Talk about an Awkward Term
“You shall not lie with a male as with a woman; it is an abomination.” (Lev. 18:22)
“If a man lies with a male as with a woman, both of them have committed an abomination; they shall surely be put to death; their blood is upon them” (Lev. 20:13).
Leviticus 18:22 and 20:13 are some of the most offensive texts in Scripture. Even for Christians who love the Bible, these verses are very awkward. But perhaps we can learn something important from the term abomination. Maybe our avoidance of awkwardness is one of the problems when it comes to the way we talk about sex. We would rather discuss issues that are more familiar and manageable. We argue about the law, health, each side’s rhetoric, and every possible category touching on human sexuality that does not touch that one, awkward term from Leviticus.
Abomination does not fit into our manageable categories because it concerns holiness, which itself concerns questions of ultimate importance. What are we willing to live for? To die for? What is a good human life? How can I live such a life? To truly answer these questions, we need to understand holiness. And that means things might get awkward.
Holiness can lurk in strange places. Just ask Moses. Managing sheep in the wilderness, he stumbled across a humble bush — and a flame that burned without fuel. The uncreated Creator spoke with a humble creature. This was not an easy encounter for Moses: shoes off, life changed, power granted, mission undertaken. Moses found God’s holiness uncomfortable. At the same time, it was life-giving.
Sex is another strange place to find holiness. Yet we do find it there, along with this word “abomination,” which simply means a violation of something holy or sacred. Idolatry is an abomination because it destroys true and holy worship (e.g. Deut. 7:25). Idolatry also leads to other evils, such as child sacrifice, which God likewise considers an abomination (Deut. 12:31).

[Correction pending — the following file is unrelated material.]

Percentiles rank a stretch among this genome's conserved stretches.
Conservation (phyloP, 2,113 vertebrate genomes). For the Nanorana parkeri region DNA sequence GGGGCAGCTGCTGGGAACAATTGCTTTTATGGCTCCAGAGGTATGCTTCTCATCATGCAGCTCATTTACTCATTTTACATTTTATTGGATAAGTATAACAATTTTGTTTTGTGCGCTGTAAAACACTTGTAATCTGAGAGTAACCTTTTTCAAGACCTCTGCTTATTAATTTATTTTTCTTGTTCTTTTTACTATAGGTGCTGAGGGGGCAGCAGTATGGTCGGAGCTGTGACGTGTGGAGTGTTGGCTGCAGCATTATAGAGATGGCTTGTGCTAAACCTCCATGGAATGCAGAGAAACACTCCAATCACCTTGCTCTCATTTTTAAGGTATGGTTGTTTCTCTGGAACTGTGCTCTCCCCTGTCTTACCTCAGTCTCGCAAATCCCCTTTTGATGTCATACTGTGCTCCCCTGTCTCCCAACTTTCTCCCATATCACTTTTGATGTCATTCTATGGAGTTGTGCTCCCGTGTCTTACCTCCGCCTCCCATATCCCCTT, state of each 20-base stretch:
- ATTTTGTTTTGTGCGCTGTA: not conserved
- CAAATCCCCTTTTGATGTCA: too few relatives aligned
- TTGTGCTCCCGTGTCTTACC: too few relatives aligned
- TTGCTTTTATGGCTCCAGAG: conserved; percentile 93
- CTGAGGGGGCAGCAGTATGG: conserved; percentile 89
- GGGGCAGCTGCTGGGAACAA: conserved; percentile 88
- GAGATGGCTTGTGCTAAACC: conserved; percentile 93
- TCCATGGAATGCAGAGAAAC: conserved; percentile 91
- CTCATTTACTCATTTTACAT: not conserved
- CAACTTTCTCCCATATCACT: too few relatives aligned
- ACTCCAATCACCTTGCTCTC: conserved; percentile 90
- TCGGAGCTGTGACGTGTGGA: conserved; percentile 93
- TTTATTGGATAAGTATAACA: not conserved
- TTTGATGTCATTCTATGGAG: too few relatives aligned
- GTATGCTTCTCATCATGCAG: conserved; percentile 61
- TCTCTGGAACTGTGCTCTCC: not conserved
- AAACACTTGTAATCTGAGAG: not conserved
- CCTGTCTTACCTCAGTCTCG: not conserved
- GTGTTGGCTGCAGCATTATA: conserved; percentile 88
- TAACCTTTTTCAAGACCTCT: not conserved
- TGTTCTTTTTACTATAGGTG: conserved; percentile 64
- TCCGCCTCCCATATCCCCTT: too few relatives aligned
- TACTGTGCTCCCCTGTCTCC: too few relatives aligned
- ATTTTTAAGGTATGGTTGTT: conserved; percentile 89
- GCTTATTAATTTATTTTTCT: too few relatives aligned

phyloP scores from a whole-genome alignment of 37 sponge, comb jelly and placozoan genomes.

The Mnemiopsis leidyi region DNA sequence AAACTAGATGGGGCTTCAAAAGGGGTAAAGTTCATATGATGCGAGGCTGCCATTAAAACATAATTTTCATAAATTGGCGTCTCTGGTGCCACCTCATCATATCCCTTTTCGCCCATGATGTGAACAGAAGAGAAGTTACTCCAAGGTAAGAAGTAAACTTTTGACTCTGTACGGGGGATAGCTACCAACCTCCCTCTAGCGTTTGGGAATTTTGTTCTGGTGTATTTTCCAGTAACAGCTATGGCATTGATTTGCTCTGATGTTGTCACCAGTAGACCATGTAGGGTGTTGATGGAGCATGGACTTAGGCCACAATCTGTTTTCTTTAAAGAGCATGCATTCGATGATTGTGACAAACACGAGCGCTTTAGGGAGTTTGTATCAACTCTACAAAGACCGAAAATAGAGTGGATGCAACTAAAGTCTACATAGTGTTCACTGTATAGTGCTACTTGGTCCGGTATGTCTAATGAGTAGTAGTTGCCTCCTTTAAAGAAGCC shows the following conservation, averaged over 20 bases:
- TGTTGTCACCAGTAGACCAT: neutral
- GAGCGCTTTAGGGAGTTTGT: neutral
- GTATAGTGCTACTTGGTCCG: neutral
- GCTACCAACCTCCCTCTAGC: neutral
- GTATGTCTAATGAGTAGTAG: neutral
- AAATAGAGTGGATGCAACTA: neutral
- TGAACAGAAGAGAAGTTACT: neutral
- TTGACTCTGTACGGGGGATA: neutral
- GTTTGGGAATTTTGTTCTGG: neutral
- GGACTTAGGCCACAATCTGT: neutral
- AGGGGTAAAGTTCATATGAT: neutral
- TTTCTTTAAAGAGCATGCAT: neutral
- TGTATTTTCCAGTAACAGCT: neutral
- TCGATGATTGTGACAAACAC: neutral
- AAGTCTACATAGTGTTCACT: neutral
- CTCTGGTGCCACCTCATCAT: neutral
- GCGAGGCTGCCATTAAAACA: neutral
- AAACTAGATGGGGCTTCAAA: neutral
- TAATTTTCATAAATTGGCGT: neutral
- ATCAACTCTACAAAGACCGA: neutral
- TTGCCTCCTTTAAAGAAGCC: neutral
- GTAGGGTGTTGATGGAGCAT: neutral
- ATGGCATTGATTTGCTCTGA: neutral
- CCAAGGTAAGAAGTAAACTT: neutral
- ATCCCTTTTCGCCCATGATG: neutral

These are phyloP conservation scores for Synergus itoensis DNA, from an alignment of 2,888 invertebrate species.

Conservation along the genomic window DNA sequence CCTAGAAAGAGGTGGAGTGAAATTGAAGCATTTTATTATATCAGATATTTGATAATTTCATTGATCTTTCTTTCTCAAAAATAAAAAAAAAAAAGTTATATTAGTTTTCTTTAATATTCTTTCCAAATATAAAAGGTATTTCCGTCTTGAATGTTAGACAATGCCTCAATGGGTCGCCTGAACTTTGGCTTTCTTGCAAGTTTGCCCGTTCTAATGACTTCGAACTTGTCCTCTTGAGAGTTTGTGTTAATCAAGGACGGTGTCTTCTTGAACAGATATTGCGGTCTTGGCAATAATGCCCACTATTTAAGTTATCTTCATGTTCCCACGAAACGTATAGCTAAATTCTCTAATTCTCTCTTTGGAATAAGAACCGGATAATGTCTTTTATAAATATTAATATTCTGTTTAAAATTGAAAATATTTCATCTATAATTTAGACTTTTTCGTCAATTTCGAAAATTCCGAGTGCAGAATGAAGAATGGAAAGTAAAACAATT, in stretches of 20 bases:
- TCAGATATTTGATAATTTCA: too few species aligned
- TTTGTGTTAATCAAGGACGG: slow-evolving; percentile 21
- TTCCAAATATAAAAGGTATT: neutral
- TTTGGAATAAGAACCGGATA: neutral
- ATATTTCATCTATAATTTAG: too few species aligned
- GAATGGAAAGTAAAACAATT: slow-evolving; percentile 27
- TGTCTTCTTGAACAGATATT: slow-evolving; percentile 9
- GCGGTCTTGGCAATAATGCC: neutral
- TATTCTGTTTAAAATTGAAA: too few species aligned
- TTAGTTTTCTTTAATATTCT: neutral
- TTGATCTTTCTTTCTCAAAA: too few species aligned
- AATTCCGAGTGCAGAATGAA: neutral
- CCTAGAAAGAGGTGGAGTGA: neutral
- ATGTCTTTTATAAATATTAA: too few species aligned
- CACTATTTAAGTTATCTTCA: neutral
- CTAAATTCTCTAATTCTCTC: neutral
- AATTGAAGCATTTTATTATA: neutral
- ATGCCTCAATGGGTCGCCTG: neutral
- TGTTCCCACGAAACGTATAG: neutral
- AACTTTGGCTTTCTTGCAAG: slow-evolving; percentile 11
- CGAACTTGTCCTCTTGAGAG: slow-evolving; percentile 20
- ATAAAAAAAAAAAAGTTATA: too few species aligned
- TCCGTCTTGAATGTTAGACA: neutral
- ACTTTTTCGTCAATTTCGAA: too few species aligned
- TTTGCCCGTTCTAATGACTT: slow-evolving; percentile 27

Some have suggested that the biblical authors only considered homosexual activities abominable because they were connected with idolatry. The implication is that homosexuality is not forbidden to us today, so long as we avoid the idolatry part. But the details of the text do not support this view. Leviticus 18:22 and 20:13, where homosexual practices are called abominations, are both descriptions of various forms of sexual sin. Idolatry is not the issue in these passages.
What's more, by restricting the term “abomination” entirely to the issue of idolatry, we miss the amazing message of this text: your body is holy! This is a profound truth, and a major reason to pursue sexual holiness. As Paul said: “Your body is a temple of the Holy Spirit” (1 Corinthians 6:19). Sexual immorality is not just a breach of the rules, but a violation of holy space. In other words, it’s an abomination.
When discussing the holiness of the human bodies, it’s crucial that we understand this holiness in the context of sexual differentiation. Your body is not simply holy; it is holy as male or as female. Scripture shows that this aspect is especially important for the holiness of our bodies. In Genesis 2:21, we are told that God formed Eve out of Adam’s “side.” The word here is not a normal term for part of a human body (perhaps a “rib”). Rather, it is a term for part of a holy building. Except for one place where it describes a “hillside” (2 Samuel 16:13), all other appearances of the word are in the tabernacle (16 times in Exodus 25-40), Solomon’s temple (7 times in 1 Kings), and the temple of Ezekiel’s vision (7 times in Ezekiel 41). And this term of sacred architecture is used for the very spot where God first differentiated between man and woman.
From this, we can see that God calls homosexual practices an abomination for two reasons. First, all sexual immorality violates the holiness of a human body. Second, homosexual practices violate that holiness even more specifically by overturning an especially significant part of human bodies, namely our sexual differences.
If there is anything that we can all learn from this discussion, it’s that we should not approach the subject of sex with a casual or glib attitude, as if it is all no big deal. This is God’s house, and what you do with it matters. Standing on holy ground is not easy, but it is life-giving. And God promises to help us:
“Since we have these promises, beloved, let us cleanse ourselves from every defilement of body and spirit, bringing holiness to completion in the fear of God” (2 Corinthians 7:1).
Calvin Goligher is the pastor of First OPC in Sunnyvale, California. He and his wife Joanne have five young children.
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Image: "David Garrick as Richard III" by William Hogarth.